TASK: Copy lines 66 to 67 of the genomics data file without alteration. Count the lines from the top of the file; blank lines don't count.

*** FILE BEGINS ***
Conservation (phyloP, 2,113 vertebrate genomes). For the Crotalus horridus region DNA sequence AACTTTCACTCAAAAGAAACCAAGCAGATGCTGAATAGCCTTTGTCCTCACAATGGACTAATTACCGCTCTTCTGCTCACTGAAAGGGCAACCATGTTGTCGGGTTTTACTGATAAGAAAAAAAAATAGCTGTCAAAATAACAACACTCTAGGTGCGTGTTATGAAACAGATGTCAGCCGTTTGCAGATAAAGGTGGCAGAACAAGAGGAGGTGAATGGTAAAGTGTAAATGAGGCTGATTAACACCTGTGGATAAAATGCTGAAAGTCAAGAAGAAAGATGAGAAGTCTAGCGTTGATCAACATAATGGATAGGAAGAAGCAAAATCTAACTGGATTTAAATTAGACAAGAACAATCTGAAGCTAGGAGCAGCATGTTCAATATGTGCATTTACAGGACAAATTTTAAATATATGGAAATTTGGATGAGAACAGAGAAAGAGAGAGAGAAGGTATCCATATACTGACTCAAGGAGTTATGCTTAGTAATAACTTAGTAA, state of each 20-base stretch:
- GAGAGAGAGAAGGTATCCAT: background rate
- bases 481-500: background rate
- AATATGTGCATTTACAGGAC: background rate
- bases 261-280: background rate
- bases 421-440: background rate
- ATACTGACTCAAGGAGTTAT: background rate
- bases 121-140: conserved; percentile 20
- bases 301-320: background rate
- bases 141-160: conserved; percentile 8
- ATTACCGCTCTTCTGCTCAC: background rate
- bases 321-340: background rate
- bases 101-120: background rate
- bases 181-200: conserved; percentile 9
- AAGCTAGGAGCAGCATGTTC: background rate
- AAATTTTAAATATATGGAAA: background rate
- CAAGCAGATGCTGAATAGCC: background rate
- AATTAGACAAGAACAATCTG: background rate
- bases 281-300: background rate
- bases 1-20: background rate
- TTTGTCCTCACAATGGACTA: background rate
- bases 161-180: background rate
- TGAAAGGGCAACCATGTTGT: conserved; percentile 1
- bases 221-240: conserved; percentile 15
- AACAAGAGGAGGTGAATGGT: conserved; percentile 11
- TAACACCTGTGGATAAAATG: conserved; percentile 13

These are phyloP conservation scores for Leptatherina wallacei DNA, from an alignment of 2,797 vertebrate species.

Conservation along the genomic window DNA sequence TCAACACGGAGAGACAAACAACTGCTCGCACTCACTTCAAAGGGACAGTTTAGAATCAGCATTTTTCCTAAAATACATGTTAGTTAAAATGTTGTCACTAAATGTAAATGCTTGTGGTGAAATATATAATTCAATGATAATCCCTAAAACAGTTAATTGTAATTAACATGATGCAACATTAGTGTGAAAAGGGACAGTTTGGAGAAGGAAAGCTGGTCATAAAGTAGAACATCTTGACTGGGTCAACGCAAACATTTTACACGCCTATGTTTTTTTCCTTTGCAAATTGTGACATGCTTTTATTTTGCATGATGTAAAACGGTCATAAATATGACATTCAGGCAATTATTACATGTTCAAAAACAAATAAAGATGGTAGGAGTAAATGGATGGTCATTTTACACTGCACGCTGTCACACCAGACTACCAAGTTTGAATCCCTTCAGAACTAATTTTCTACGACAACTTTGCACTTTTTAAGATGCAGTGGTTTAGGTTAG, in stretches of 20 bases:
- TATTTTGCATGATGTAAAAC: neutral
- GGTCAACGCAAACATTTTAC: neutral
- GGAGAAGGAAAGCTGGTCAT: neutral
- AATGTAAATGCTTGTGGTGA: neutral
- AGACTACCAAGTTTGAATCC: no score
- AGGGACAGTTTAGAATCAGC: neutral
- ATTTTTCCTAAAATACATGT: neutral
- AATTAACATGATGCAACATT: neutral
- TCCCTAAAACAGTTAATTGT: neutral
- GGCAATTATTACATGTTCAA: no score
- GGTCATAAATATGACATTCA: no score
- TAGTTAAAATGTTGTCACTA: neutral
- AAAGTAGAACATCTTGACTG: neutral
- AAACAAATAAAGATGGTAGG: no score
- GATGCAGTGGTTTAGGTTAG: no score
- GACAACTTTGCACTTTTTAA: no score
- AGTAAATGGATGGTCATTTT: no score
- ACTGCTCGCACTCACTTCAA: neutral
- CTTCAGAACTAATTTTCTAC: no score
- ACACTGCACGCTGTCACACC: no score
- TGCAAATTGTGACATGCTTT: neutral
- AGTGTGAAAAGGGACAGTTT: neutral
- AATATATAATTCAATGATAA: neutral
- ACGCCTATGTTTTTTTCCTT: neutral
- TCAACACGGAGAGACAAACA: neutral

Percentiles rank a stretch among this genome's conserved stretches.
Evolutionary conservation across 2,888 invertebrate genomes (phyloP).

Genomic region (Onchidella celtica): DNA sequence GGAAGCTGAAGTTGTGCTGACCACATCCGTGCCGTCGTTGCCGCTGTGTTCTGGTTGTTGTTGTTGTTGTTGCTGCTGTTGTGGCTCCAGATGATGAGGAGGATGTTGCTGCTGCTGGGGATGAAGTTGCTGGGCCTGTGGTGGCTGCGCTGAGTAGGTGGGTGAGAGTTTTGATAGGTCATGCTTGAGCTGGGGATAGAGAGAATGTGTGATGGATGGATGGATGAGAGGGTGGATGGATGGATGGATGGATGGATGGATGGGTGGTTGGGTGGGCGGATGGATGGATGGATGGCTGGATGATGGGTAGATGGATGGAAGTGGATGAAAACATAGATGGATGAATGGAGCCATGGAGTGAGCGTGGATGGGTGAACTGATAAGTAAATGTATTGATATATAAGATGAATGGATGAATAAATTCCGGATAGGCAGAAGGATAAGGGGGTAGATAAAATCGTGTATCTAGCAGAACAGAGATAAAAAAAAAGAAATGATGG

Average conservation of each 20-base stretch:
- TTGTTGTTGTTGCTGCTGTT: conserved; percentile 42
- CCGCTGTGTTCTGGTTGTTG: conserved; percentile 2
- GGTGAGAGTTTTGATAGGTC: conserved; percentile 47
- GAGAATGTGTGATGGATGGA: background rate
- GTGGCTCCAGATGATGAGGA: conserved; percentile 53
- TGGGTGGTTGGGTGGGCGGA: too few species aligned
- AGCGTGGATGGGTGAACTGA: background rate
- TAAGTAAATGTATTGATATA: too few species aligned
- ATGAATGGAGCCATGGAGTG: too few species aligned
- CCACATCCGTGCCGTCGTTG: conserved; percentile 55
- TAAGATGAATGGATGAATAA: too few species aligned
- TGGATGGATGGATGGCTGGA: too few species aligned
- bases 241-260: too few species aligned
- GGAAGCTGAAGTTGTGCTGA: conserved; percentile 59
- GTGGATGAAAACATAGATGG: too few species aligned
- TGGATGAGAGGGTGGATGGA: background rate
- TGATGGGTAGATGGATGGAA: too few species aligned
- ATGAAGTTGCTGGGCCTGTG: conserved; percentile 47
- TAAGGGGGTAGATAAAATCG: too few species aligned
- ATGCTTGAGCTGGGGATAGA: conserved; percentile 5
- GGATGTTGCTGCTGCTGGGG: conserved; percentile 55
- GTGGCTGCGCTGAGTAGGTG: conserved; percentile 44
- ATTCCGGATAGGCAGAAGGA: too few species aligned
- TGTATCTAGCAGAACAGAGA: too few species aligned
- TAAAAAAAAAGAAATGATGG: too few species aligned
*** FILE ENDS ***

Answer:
- ATGAATGGAGCCATGGAGTG: too few species aligned
- CCACATCCGTGCCGTCGTTG: conserved; percentile 55